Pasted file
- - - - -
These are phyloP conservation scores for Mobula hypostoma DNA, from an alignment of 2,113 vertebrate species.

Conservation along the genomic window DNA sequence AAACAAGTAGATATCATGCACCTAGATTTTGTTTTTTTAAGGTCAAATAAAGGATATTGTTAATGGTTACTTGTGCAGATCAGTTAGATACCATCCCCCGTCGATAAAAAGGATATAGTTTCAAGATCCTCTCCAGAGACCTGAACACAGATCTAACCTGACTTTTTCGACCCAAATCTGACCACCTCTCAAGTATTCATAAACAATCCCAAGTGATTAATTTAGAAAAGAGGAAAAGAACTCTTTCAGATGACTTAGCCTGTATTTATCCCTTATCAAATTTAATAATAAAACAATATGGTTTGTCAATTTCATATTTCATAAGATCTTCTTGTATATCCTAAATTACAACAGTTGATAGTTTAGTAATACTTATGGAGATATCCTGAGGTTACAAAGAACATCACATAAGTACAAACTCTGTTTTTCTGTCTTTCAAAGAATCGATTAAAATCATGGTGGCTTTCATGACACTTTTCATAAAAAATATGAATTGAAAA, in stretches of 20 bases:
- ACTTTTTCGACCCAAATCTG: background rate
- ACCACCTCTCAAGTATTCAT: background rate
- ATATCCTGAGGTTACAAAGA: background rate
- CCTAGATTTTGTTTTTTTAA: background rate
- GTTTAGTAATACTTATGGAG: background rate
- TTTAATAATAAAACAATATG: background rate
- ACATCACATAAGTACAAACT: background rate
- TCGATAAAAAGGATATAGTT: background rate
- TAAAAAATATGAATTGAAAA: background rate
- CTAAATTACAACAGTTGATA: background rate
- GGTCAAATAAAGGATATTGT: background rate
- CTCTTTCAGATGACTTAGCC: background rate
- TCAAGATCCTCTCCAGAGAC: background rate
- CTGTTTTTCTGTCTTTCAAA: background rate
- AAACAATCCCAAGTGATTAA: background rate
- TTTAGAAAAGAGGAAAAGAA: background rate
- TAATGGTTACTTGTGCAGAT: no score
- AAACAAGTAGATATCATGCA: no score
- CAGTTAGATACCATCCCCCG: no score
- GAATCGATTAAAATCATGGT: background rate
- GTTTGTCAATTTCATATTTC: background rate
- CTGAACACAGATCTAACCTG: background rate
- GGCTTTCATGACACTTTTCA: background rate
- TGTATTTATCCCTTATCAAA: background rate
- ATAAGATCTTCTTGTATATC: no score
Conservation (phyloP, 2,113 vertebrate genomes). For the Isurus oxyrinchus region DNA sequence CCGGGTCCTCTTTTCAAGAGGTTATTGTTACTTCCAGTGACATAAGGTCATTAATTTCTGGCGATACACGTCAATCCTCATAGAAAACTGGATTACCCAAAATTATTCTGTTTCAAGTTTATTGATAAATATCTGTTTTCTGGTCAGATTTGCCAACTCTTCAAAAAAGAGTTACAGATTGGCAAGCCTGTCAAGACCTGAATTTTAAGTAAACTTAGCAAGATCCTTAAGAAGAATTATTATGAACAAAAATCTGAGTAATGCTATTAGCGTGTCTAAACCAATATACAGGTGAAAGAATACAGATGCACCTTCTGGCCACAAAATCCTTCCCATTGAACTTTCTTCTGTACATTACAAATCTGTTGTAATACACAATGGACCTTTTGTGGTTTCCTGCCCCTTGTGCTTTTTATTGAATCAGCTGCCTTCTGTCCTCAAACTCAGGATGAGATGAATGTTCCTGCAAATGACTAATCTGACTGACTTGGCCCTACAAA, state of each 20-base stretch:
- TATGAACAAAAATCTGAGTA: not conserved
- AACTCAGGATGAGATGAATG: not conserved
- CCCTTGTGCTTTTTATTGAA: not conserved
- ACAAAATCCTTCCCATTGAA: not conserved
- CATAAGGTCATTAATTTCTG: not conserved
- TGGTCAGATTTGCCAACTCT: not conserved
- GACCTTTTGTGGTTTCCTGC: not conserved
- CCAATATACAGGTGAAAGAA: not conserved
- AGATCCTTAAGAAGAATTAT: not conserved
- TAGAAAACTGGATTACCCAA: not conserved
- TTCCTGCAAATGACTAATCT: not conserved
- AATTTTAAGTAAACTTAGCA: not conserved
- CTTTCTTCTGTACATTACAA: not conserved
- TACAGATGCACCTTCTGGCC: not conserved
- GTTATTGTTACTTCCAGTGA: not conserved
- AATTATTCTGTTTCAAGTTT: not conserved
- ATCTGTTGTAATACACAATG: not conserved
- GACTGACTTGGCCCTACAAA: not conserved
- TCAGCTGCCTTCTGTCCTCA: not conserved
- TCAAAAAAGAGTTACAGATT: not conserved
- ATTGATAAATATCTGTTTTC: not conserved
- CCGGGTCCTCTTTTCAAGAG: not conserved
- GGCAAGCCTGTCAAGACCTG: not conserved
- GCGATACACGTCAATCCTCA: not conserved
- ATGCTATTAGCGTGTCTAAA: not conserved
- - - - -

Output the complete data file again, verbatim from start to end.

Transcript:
These are phyloP conservation scores for Mobula hypostoma DNA, from an alignment of 2,113 vertebrate species.

Conservation along the genomic window DNA sequence AAACAAGTAGATATCATGCACCTAGATTTTGTTTTTTTAAGGTCAAATAAAGGATATTGTTAATGGTTACTTGTGCAGATCAGTTAGATACCATCCCCCGTCGATAAAAAGGATATAGTTTCAAGATCCTCTCCAGAGACCTGAACACAGATCTAACCTGACTTTTTCGACCCAAATCTGACCACCTCTCAAGTATTCATAAACAATCCCAAGTGATTAATTTAGAAAAGAGGAAAAGAACTCTTTCAGATGACTTAGCCTGTATTTATCCCTTATCAAATTTAATAATAAAACAATATGGTTTGTCAATTTCATATTTCATAAGATCTTCTTGTATATCCTAAATTACAACAGTTGATAGTTTAGTAATACTTATGGAGATATCCTGAGGTTACAAAGAACATCACATAAGTACAAACTCTGTTTTTCTGTCTTTCAAAGAATCGATTAAAATCATGGTGGCTTTCATGACACTTTTCATAAAAAATATGAATTGAAAA, in stretches of 20 bases:
- ACTTTTTCGACCCAAATCTG: background rate
- ACCACCTCTCAAGTATTCAT: background rate
- ATATCCTGAGGTTACAAAGA: background rate
- CCTAGATTTTGTTTTTTTAA: background rate
- GTTTAGTAATACTTATGGAG: background rate
- TTTAATAATAAAACAATATG: background rate
- ACATCACATAAGTACAAACT: background rate
- TCGATAAAAAGGATATAGTT: background rate
- TAAAAAATATGAATTGAAAA: background rate
- CTAAATTACAACAGTTGATA: background rate
- GGTCAAATAAAGGATATTGT: background rate
- CTCTTTCAGATGACTTAGCC: background rate
- TCAAGATCCTCTCCAGAGAC: background rate
- CTGTTTTTCTGTCTTTCAAA: background rate
- AAACAATCCCAAGTGATTAA: background rate
- TTTAGAAAAGAGGAAAAGAA: background rate
- TAATGGTTACTTGTGCAGAT: no score
- AAACAAGTAGATATCATGCA: no score
- CAGTTAGATACCATCCCCCG: no score
- GAATCGATTAAAATCATGGT: background rate
- GTTTGTCAATTTCATATTTC: background rate
- CTGAACACAGATCTAACCTG: background rate
- GGCTTTCATGACACTTTTCA: background rate
- TGTATTTATCCCTTATCAAA: background rate
- ATAAGATCTTCTTGTATATC: no score
Conservation (phyloP, 2,113 vertebrate genomes). For the Isurus oxyrinchus region DNA sequence CCGGGTCCTCTTTTCAAGAGGTTATTGTTACTTCCAGTGACATAAGGTCATTAATTTCTGGCGATACACGTCAATCCTCATAGAAAACTGGATTACCCAAAATTATTCTGTTTCAAGTTTATTGATAAATATCTGTTTTCTGGTCAGATTTGCCAACTCTTCAAAAAAGAGTTACAGATTGGCAAGCCTGTCAAGACCTGAATTTTAAGTAAACTTAGCAAGATCCTTAAGAAGAATTATTATGAACAAAAATCTGAGTAATGCTATTAGCGTGTCTAAACCAATATACAGGTGAAAGAATACAGATGCACCTTCTGGCCACAAAATCCTTCCCATTGAACTTTCTTCTGTACATTACAAATCTGTTGTAATACACAATGGACCTTTTGTGGTTTCCTGCCCCTTGTGCTTTTTATTGAATCAGCTGCCTTCTGTCCTCAAACTCAGGATGAGATGAATGTTCCTGCAAATGACTAATCTGACTGACTTGGCCCTACAAA, state of each 20-base stretch:
- TATGAACAAAAATCTGAGTA: not conserved
- AACTCAGGATGAGATGAATG: not conserved
- CCCTTGTGCTTTTTATTGAA: not conserved
- ACAAAATCCTTCCCATTGAA: not conserved
- CATAAGGTCATTAATTTCTG: not conserved
- TGGTCAGATTTGCCAACTCT: not conserved
- GACCTTTTGTGGTTTCCTGC: not conserved
- CCAATATACAGGTGAAAGAA: not conserved
- AGATCCTTAAGAAGAATTAT: not conserved
- TAGAAAACTGGATTACCCAA: not conserved
- TTCCTGCAAATGACTAATCT: not conserved
- AATTTTAAGTAAACTTAGCA: not conserved
- CTTTCTTCTGTACATTACAA: not conserved
- TACAGATGCACCTTCTGGCC: not conserved
- GTTATTGTTACTTCCAGTGA: not conserved
- AATTATTCTGTTTCAAGTTT: not conserved
- ATCTGTTGTAATACACAATG: not conserved
- GACTGACTTGGCCCTACAAA: not conserved
- TCAGCTGCCTTCTGTCCTCA: not conserved
- TCAAAAAAGAGTTACAGATT: not conserved
- ATTGATAAATATCTGTTTTC: not conserved
- CCGGGTCCTCTTTTCAAGAG: not conserved
- GGCAAGCCTGTCAAGACCTG: not conserved
- GCGATACACGTCAATCCTCA: not conserved
- ATGCTATTAGCGTGTCTAAA: not conserved